As content marketing has grown in popularity, marketers have become more familiar with how customers like to interact with information online. Visual content is a great cure for short attention spans, conveying a message succinctly, and it has the added benefit of presenting information in a shareable format, giving the creator a greater likelihood of achieving viral visibility. When a customer can see concepts illustrated in colorful, well-designed and compelling infographics, that customer may be better able to grasp those concepts than if they were outlined in writing—after all, visual information is processed about 60,000 times faster by the human brain than written information—and will be more likely to share that information with others in their personal networks.
But if you want to make compelling infographics, you have to put some effort into it. Infographics are often driven by content, so it’s important to have a solid background before starting. Marketers should also have several unbiased people review the infographic to make sure it makes sense before publishing it. Here are a few ways infographics are gradually changing content marketing as we know it today.
Statistics are essential
Big data is already a growing trend in every area of business and infographics feed into that trend well. Often the information that pops the most in an infographic is that information that includes numbers. Statistics like “Businesses that market with infographics grow traffic by an average of 12 percent more than those who don’t” get a message across quickly. When that message is driven home by colorful, fun graphic design techniques, it’s even more effective.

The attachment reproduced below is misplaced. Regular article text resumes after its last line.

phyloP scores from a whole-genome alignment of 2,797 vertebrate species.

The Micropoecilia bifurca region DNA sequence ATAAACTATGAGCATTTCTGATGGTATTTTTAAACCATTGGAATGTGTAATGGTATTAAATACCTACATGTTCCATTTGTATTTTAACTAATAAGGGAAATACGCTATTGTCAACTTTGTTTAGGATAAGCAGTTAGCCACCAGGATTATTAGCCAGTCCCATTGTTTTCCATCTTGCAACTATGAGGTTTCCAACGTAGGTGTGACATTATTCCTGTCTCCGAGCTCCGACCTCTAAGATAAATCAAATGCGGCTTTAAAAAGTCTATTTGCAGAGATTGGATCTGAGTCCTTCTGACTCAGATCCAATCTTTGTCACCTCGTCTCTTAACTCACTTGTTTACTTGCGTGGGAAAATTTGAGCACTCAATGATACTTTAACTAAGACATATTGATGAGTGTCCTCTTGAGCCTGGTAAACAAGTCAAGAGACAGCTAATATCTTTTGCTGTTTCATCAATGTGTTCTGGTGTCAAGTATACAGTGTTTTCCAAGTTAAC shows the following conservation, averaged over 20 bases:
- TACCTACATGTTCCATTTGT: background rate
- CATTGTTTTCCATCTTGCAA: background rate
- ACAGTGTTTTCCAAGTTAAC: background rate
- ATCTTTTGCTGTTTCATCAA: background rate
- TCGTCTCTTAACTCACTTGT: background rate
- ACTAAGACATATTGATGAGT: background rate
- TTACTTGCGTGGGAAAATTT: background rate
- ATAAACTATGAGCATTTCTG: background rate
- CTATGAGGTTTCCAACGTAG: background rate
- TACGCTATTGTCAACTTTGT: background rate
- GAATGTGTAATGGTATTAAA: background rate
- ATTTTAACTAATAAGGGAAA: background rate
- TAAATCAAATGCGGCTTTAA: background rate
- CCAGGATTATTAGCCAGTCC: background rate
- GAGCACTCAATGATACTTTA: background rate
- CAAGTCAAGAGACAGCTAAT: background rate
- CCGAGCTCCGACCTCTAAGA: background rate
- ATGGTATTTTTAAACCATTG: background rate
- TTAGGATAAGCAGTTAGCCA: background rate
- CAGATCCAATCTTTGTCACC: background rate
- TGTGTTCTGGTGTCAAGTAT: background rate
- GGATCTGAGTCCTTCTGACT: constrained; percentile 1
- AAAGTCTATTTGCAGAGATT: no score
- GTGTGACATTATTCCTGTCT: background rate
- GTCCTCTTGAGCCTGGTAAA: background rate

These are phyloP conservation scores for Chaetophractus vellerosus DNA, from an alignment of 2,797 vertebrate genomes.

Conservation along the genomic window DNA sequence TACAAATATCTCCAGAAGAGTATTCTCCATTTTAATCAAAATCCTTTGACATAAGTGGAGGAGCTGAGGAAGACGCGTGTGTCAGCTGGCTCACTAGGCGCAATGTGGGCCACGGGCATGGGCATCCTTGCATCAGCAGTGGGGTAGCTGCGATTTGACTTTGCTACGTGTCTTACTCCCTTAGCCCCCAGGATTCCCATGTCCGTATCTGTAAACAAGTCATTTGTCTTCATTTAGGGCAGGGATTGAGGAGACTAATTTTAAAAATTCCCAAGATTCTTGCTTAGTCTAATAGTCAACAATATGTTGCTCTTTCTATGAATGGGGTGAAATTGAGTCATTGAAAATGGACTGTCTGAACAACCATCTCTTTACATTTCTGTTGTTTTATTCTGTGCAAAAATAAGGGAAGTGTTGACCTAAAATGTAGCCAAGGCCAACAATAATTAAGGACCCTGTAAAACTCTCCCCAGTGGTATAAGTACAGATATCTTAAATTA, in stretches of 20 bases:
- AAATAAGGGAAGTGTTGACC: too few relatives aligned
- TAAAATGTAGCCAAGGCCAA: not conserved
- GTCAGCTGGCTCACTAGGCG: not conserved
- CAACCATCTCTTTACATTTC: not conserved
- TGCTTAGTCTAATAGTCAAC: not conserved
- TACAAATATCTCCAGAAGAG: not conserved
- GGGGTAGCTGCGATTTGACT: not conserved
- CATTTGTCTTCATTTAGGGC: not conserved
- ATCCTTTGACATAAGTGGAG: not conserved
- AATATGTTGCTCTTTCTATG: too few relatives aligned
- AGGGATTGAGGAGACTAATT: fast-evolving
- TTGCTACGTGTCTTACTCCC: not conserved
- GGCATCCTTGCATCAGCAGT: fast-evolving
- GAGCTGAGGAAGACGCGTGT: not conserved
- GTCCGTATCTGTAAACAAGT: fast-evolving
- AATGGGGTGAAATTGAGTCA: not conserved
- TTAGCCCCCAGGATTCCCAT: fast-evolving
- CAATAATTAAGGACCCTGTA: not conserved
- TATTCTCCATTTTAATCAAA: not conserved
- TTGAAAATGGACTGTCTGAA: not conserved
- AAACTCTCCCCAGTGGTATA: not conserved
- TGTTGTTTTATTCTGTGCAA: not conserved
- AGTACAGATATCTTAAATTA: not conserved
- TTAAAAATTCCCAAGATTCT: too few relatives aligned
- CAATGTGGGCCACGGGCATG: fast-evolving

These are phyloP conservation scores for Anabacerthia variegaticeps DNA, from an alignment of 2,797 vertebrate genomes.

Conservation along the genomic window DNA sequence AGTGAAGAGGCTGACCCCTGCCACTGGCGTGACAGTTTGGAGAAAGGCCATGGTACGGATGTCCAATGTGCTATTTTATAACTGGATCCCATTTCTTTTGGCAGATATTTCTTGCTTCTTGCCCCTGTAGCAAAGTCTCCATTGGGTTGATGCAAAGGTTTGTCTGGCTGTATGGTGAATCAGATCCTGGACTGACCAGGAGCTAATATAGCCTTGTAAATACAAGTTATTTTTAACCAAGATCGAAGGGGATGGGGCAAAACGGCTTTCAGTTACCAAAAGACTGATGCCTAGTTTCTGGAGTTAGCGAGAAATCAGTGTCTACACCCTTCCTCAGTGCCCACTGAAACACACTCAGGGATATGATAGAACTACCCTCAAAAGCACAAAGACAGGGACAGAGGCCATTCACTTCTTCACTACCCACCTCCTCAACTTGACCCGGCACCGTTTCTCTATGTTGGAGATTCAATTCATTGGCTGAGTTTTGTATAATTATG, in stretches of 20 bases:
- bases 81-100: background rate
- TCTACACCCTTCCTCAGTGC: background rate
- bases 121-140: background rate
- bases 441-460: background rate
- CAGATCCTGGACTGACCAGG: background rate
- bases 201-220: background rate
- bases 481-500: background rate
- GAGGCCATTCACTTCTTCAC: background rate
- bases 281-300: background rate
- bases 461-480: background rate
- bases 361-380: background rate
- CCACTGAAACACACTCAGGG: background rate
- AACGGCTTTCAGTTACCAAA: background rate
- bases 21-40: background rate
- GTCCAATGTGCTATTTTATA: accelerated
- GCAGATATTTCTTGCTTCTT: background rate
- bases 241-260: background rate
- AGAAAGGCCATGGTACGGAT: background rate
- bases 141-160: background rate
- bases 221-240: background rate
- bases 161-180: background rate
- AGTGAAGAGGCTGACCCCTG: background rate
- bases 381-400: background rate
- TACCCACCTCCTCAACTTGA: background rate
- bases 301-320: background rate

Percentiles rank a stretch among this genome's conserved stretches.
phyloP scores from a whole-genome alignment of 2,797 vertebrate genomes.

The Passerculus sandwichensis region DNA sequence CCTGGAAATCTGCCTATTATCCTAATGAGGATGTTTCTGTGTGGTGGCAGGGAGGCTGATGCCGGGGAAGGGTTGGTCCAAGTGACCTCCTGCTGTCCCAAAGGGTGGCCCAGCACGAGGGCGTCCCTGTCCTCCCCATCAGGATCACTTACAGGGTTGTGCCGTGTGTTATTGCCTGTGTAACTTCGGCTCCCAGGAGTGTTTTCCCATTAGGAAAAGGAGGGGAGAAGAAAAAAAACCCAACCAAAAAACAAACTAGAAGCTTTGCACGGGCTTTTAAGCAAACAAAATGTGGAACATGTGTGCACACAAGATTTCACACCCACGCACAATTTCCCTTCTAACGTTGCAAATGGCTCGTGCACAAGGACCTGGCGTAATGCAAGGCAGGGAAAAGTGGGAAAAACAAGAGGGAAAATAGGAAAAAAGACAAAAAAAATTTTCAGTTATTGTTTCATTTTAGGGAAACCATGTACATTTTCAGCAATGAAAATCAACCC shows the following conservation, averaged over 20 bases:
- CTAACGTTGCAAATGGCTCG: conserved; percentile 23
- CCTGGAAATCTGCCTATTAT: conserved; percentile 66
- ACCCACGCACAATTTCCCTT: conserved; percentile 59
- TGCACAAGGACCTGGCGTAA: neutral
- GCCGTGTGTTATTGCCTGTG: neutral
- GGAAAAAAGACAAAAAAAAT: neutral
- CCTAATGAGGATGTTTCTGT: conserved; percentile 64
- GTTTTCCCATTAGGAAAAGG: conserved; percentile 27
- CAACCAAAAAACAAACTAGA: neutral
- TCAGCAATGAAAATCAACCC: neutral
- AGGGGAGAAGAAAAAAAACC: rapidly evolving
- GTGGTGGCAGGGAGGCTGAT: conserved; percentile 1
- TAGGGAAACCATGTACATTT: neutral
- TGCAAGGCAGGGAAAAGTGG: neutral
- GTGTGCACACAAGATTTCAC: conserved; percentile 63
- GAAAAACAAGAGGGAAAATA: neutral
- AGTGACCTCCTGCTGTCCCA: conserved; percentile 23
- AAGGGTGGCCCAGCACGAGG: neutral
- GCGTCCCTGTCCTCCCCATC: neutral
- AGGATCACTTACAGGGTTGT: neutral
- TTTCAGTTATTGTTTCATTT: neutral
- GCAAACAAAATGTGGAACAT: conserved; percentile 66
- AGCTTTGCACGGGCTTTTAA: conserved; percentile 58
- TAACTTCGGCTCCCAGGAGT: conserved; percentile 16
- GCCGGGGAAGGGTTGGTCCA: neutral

Infographics are especially effective for “boring” industries, and for unsexy topics that fail to capture the interest or enthusiasm of a readership. Take, for example, this infographic about the sleep schedules of famous and influential minds. If you read an article about how various historical figures slept and worked, you’d be bored to death by the time you got to the 19th Century. But in this format, each historical figure is represented visually and in direct comparison with other figures. It allows the viewer to process information at a glance or in detail, and in a way that is not possible to achieve through written words alone. If you’re interested in the full-size infographic, you can check it out at New York magazine. The infographic itself is based on Mason Currey’s Rituals: How Artists Work.
Because of the growing popularity of statistic-based infographics, businesses are increasingly seeking out data to distribute to consumers. Using a variety of survey tools, marketers are finding ways to ask customers about their preferences, processing that information, and delivering it to the public.
Compelling infographics always tell a story
One distinguishing factor in infographics is that they tell a story from start to finish. Instead of just blindly throwing facts out, those facts should form some sort of cohesion. The above-mentioned statistic about infographics would be used as part of a larger infographic about visual marketing, for instance, complete with other data that supports that point. That information would all be pulled together to provide a takeaway to readers.